When the NBA is an extreme sport

The NBA is a large world, a place that can encompass sentimentality, scandal and palace intrigue. Whether you're inclined to be cynical or a sucker for sappiness, Tuesday gave you plenty of material, as two men got their walking papers, and Kevin Durant was handed the Most Valuable Player award.

The Durant MVP news conference, at the converted roller rink that served as the team's first practice facility when it moved from Seattle in 2008, introduced a rarely heard concept in the NBA: purity.

While hundreds of people had gathered outside the building, listening to loud music and staring at a giant banner that proclaimed Durant "OKC's MVP," the Thunder's staffers, business partners and early-adopter season-ticket holders were inside, along with the mayor and the governor. They applauded when Durant's teammates and coaches walked up to the stage, then stood when Durant came down the aisle, as if he were the bride at a big wedding.

A video spoke to Durant's impact on the region, with people from all ages, ethnicities and walks of life -- Thunder teammate, farmer, security guard, barber -- offering testimonial to what Durant meant to them.

Then the in-person tributes began, starting with Thunder general manager Sam Presti.

"I don't think it could be earned any more purely," Presti said of the MVP award.

"He does it with such a pure heart that it inspires all of his teammates and his coaches alike," coach Scott Brooks said. "I've been around him his entire basketball career. And what you see is what you get."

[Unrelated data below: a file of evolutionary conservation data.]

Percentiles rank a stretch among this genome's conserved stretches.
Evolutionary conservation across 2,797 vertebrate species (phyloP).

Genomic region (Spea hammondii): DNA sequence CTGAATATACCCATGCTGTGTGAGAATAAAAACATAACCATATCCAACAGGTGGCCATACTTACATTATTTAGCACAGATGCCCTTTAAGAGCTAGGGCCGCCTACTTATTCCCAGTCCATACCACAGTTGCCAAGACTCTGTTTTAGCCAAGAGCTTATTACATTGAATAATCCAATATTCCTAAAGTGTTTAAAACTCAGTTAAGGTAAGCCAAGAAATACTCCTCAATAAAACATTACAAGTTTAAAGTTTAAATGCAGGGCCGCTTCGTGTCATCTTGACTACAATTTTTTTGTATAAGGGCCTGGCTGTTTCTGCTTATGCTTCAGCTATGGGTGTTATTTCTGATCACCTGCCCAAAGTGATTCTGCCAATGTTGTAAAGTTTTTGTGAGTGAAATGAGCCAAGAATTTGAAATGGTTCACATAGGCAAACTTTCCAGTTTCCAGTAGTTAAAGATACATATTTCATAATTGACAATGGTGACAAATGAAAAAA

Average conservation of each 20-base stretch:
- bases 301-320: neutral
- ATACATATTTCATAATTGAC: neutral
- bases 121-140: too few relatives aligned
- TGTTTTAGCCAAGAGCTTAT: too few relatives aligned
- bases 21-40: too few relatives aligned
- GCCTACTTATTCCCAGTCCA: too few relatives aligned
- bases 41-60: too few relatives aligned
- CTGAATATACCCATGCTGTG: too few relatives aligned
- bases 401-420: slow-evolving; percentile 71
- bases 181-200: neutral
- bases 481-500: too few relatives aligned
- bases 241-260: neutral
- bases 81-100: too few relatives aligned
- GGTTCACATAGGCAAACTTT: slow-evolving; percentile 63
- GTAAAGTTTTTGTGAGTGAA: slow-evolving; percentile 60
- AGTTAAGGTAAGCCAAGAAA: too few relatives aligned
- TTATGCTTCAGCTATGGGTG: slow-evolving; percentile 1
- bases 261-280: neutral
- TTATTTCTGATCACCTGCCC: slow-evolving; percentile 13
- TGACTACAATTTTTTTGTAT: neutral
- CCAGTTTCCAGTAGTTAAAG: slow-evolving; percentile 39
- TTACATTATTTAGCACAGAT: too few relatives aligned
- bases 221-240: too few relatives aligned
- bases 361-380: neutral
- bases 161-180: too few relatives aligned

Durant put the rest of it out there for everyone to regard: his hopes and dreams and fears and flaws. He talked of his early days of hooping at the gym, when he fell in love with the game and wanted to grow up to be a rec league coach. Mostly, he talked about his relationships with his teammates, each and every one of them, from the veterans who teach him to the new acquisitions who remind him of his entrance in the league and his desires to get better.

He saved his thoughts about Russell Westbrook, the other half of the most discussed and dissected partnership in the league, for last.

"There's days when I want to just tackle you and tell you to snap out of it sometimes," Durant told him. "I know there's days when you want to do the same with me.

"I love you, man. I love you. A lot of people put unfair criticism on you as a player. I'm the first to have your back. Through it all. Just stay the person you are. Everybody loves you here. I love you."

Not as much as he loves his mother, of course. Wanda Pratt was only 21 when she gave birth to Kevin, her second son. She's the one who worked long hours to provide the modest means of living that Durant came to appreciate -- even when they sat on the floor of an apartment without furniture. At least they had each other.

"We weren't supposed to be here," Durant said. "You made us believe. Kept us off the street, put clothes on our backs, food on the table. You sacrificed for us. You're the real MVP."

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